Who is a Chinese New Zealander?
This is a difficult question, I think. It is relevant to study of Alison Wong’s As the Earth Turns Silver, though…. Just to give an idea of how it might be approached… here is one definition (from Nigel Murphy and Lynette Shum):
“…who is a Chinese New Zealander? One must define who one is studying before one can study them, surely. My definition of Chinese New Zealander is based on the one used by the Prime Minister in her apology to the Chinese community last year, which was those people who paid the poll tax and their descendants. This definition therefore means the old Chinese New Zealand community, the community whose parents and grandparents paid the poll tax and those [-p.2] who had arrived in New Zealand the 15 years before the tax, the community that has its roots way back in the gold-rush days of the 1860s, the community that has been in New Zealand for over 140 years.” (pp.1-2)
Ref: Nigel Murphy, Lynette Shum UNSMELTERED GOLD, UNCUT JADE: SOURCES AND RESOURCES FOR THE STUDY OF HISTORY OF CHINESE NEW ZEALANDERS Victoria University of Wellington Stout Research Centre Seminars ‘Chinese New Zealand’ March-June 2003 https://www.victoria.ac.nz/stout-centre/about/events/events-past-seminars/publications/chinesenznmurphy.pdf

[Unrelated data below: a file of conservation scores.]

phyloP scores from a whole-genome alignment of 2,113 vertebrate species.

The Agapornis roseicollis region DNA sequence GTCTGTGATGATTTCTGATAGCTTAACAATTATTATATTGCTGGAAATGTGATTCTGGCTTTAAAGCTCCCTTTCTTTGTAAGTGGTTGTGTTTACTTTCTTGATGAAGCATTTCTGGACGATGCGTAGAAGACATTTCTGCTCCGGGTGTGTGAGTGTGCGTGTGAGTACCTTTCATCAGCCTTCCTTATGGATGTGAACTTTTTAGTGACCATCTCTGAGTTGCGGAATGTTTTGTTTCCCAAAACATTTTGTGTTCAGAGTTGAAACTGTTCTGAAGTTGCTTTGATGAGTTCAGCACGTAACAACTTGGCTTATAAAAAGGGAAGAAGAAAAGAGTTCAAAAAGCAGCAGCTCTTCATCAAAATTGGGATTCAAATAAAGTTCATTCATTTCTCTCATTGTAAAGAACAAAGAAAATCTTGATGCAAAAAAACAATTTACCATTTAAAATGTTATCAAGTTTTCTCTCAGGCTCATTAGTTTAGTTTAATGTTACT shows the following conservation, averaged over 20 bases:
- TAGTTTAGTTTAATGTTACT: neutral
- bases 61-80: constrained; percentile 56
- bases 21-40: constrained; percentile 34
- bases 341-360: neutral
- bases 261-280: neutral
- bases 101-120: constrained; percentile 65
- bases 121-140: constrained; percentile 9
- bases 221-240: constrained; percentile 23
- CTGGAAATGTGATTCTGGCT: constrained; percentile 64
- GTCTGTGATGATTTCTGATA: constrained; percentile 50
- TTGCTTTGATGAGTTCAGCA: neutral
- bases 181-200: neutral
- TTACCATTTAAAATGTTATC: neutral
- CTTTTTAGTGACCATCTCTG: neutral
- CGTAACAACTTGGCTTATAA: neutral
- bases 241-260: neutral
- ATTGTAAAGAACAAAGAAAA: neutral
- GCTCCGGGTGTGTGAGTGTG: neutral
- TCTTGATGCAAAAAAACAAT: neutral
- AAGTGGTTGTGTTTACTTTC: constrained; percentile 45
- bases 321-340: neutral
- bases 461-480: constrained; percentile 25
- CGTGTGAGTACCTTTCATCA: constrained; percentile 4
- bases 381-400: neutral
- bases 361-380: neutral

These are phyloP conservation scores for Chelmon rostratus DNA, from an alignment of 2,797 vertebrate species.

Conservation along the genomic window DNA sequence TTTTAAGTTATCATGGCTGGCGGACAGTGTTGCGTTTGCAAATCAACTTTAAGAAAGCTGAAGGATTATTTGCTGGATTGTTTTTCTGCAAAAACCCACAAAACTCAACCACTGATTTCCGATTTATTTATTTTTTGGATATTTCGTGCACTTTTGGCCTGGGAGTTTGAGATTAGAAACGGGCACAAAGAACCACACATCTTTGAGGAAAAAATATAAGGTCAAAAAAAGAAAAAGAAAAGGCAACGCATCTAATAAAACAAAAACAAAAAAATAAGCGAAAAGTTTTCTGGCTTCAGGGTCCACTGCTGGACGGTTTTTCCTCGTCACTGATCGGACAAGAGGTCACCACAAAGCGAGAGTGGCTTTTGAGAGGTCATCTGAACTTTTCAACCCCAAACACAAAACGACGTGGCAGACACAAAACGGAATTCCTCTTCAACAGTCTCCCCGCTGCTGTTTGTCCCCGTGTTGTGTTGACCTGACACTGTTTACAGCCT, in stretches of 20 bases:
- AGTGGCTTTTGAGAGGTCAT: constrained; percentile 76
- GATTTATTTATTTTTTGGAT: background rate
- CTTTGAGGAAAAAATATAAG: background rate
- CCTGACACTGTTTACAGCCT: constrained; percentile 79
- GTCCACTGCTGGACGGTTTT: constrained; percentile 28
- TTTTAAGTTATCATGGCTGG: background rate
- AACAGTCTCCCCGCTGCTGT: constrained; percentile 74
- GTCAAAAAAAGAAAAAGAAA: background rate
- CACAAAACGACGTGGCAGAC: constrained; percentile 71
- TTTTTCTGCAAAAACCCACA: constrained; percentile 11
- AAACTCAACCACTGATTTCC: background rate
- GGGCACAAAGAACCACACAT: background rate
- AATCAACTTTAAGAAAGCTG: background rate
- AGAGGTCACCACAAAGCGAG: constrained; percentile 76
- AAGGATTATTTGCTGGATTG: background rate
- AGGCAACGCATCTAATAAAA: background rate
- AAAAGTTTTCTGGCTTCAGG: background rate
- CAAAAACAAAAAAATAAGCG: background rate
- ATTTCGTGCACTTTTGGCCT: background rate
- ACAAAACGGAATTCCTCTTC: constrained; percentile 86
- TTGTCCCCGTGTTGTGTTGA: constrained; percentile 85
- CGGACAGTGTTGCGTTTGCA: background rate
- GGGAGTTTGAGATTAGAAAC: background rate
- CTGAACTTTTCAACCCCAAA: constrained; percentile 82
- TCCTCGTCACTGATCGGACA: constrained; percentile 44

But there are other ways of thinking about New Zealand’s chineseness… refer also: http://www.victoria.ac.nz/stout-centre/about/events/events-past-seminars/publications/chinesenzbmoloughney.pdf in which Brian Moloughney points out that “…elements of Chineseness are part of all of our lives, whether w e be ethnically Chinese or not. And I think this has been the case, in varying degrees to be sure, from even before the time that Chinese were invited to Otago in the 1860s. We know that settlers from Britain had already internalised aspects of Chineseness even before coming to NZ, and so much so that these things came to be de-linked from their Chinese roots. The most obvious example of this, of course, is tea and all the culture associated w ith it. The popular consumption of commodities like tea linked New Zealand into commercial networks that focussed directly on south China, but, as I said earlier, these connections remain largely unexplored. But it is not just the commercial networks that need attention, there are also the cultural worlds that relate to these commodities….” (p.11)